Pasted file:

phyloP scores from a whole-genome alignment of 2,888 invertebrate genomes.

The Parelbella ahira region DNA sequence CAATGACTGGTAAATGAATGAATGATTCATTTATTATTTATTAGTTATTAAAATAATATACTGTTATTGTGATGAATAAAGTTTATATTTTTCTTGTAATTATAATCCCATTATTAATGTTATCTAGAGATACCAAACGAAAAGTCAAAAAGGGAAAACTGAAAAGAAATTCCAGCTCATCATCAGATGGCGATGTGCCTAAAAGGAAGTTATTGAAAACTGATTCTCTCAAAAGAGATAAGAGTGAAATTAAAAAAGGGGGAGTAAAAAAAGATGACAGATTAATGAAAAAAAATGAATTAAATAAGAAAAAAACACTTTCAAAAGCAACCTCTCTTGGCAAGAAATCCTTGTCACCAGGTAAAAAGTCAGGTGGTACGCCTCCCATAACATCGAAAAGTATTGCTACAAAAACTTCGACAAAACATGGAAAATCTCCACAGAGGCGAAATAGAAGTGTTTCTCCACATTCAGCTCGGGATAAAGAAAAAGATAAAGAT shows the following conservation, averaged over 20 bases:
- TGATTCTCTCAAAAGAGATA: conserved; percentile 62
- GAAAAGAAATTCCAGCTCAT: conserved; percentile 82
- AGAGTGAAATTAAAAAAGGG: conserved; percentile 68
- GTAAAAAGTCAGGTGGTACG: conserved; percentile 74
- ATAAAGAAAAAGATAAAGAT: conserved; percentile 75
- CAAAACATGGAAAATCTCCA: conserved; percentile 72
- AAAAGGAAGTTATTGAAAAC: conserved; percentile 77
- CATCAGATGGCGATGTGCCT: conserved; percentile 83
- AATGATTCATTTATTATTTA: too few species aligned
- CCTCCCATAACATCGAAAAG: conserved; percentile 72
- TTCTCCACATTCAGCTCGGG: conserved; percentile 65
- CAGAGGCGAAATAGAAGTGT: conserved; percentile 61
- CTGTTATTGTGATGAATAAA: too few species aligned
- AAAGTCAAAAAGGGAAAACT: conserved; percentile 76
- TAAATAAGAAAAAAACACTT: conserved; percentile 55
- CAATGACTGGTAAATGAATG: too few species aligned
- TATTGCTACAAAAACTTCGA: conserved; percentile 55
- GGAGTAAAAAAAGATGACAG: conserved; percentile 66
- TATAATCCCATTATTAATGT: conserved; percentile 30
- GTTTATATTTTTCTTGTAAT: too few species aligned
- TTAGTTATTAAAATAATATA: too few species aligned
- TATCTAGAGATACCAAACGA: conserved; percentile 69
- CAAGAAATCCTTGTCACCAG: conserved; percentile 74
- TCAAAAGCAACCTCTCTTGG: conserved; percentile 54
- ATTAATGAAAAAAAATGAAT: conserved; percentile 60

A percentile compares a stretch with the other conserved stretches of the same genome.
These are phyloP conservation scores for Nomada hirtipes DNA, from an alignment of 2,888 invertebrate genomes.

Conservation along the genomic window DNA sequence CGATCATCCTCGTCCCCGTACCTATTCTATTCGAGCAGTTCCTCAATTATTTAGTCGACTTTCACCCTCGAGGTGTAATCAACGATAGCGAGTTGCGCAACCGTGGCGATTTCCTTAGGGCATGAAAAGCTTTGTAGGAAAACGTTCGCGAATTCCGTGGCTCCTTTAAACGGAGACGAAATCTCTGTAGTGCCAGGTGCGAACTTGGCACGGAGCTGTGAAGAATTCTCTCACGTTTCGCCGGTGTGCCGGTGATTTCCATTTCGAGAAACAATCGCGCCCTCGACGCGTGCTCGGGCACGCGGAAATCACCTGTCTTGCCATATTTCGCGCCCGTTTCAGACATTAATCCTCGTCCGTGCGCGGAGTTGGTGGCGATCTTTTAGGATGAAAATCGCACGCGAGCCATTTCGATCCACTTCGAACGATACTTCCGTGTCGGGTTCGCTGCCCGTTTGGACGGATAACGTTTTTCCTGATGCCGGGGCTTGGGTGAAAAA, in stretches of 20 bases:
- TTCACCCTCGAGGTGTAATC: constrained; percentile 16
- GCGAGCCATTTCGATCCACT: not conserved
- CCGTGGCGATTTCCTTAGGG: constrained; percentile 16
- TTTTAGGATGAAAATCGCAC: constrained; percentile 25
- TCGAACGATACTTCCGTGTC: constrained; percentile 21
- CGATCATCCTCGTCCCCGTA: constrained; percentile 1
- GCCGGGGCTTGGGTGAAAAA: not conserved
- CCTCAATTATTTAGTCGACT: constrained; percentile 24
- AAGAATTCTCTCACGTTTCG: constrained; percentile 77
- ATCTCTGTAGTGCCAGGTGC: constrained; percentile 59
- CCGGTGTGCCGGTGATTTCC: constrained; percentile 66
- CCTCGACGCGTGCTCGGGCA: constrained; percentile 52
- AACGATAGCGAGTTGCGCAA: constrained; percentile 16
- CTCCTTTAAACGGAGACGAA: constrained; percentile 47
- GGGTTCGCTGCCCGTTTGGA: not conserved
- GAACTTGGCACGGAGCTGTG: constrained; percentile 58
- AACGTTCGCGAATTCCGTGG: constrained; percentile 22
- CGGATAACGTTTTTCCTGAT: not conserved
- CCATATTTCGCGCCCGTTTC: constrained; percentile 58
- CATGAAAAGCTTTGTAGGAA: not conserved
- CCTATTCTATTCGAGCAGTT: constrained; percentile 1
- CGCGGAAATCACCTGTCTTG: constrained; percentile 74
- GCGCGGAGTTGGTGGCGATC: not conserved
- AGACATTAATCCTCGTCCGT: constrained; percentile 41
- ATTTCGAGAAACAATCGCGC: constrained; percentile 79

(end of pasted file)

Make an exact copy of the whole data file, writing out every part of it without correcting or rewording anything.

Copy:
phyloP scores from a whole-genome alignment of 2,888 invertebrate genomes.

The Parelbella ahira region DNA sequence CAATGACTGGTAAATGAATGAATGATTCATTTATTATTTATTAGTTATTAAAATAATATACTGTTATTGTGATGAATAAAGTTTATATTTTTCTTGTAATTATAATCCCATTATTAATGTTATCTAGAGATACCAAACGAAAAGTCAAAAAGGGAAAACTGAAAAGAAATTCCAGCTCATCATCAGATGGCGATGTGCCTAAAAGGAAGTTATTGAAAACTGATTCTCTCAAAAGAGATAAGAGTGAAATTAAAAAAGGGGGAGTAAAAAAAGATGACAGATTAATGAAAAAAAATGAATTAAATAAGAAAAAAACACTTTCAAAAGCAACCTCTCTTGGCAAGAAATCCTTGTCACCAGGTAAAAAGTCAGGTGGTACGCCTCCCATAACATCGAAAAGTATTGCTACAAAAACTTCGACAAAACATGGAAAATCTCCACAGAGGCGAAATAGAAGTGTTTCTCCACATTCAGCTCGGGATAAAGAAAAAGATAAAGAT shows the following conservation, averaged over 20 bases:
- TGATTCTCTCAAAAGAGATA: conserved; percentile 62
- GAAAAGAAATTCCAGCTCAT: conserved; percentile 82
- AGAGTGAAATTAAAAAAGGG: conserved; percentile 68
- GTAAAAAGTCAGGTGGTACG: conserved; percentile 74
- ATAAAGAAAAAGATAAAGAT: conserved; percentile 75
- CAAAACATGGAAAATCTCCA: conserved; percentile 72
- AAAAGGAAGTTATTGAAAAC: conserved; percentile 77
- CATCAGATGGCGATGTGCCT: conserved; percentile 83
- AATGATTCATTTATTATTTA: too few species aligned
- CCTCCCATAACATCGAAAAG: conserved; percentile 72
- TTCTCCACATTCAGCTCGGG: conserved; percentile 65
- CAGAGGCGAAATAGAAGTGT: conserved; percentile 61
- CTGTTATTGTGATGAATAAA: too few species aligned
- AAAGTCAAAAAGGGAAAACT: conserved; percentile 76
- TAAATAAGAAAAAAACACTT: conserved; percentile 55
- CAATGACTGGTAAATGAATG: too few species aligned
- TATTGCTACAAAAACTTCGA: conserved; percentile 55
- GGAGTAAAAAAAGATGACAG: conserved; percentile 66
- TATAATCCCATTATTAATGT: conserved; percentile 30
- GTTTATATTTTTCTTGTAAT: too few species aligned
- TTAGTTATTAAAATAATATA: too few species aligned
- TATCTAGAGATACCAAACGA: conserved; percentile 69
- CAAGAAATCCTTGTCACCAG: conserved; percentile 74
- TCAAAAGCAACCTCTCTTGG: conserved; percentile 54
- ATTAATGAAAAAAAATGAAT: conserved; percentile 60

A percentile compares a stretch with the other conserved stretches of the same genome.
These are phyloP conservation scores for Nomada hirtipes DNA, from an alignment of 2,888 invertebrate genomes.

Conservation along the genomic window DNA sequence CGATCATCCTCGTCCCCGTACCTATTCTATTCGAGCAGTTCCTCAATTATTTAGTCGACTTTCACCCTCGAGGTGTAATCAACGATAGCGAGTTGCGCAACCGTGGCGATTTCCTTAGGGCATGAAAAGCTTTGTAGGAAAACGTTCGCGAATTCCGTGGCTCCTTTAAACGGAGACGAAATCTCTGTAGTGCCAGGTGCGAACTTGGCACGGAGCTGTGAAGAATTCTCTCACGTTTCGCCGGTGTGCCGGTGATTTCCATTTCGAGAAACAATCGCGCCCTCGACGCGTGCTCGGGCACGCGGAAATCACCTGTCTTGCCATATTTCGCGCCCGTTTCAGACATTAATCCTCGTCCGTGCGCGGAGTTGGTGGCGATCTTTTAGGATGAAAATCGCACGCGAGCCATTTCGATCCACTTCGAACGATACTTCCGTGTCGGGTTCGCTGCCCGTTTGGACGGATAACGTTTTTCCTGATGCCGGGGCTTGGGTGAAAAA, in stretches of 20 bases:
- TTCACCCTCGAGGTGTAATC: constrained; percentile 16
- GCGAGCCATTTCGATCCACT: not conserved
- CCGTGGCGATTTCCTTAGGG: constrained; percentile 16
- TTTTAGGATGAAAATCGCAC: constrained; percentile 25
- TCGAACGATACTTCCGTGTC: constrained; percentile 21
- CGATCATCCTCGTCCCCGTA: constrained; percentile 1
- GCCGGGGCTTGGGTGAAAAA: not conserved
- CCTCAATTATTTAGTCGACT: constrained; percentile 24
- AAGAATTCTCTCACGTTTCG: constrained; percentile 77
- ATCTCTGTAGTGCCAGGTGC: constrained; percentile 59
- CCGGTGTGCCGGTGATTTCC: constrained; percentile 66
- CCTCGACGCGTGCTCGGGCA: constrained; percentile 52
- AACGATAGCGAGTTGCGCAA: constrained; percentile 16
- CTCCTTTAAACGGAGACGAA: constrained; percentile 47
- GGGTTCGCTGCCCGTTTGGA: not conserved
- GAACTTGGCACGGAGCTGTG: constrained; percentile 58
- AACGTTCGCGAATTCCGTGG: constrained; percentile 22
- CGGATAACGTTTTTCCTGAT: not conserved
- CCATATTTCGCGCCCGTTTC: constrained; percentile 58
- CATGAAAAGCTTTGTAGGAA: not conserved
- CCTATTCTATTCGAGCAGTT: constrained; percentile 1
- CGCGGAAATCACCTGTCTTG: constrained; percentile 74
- GCGCGGAGTTGGTGGCGATC: not conserved
- AGACATTAATCCTCGTCCGT: constrained; percentile 41
- ATTTCGAGAAACAATCGCGC: constrained; percentile 79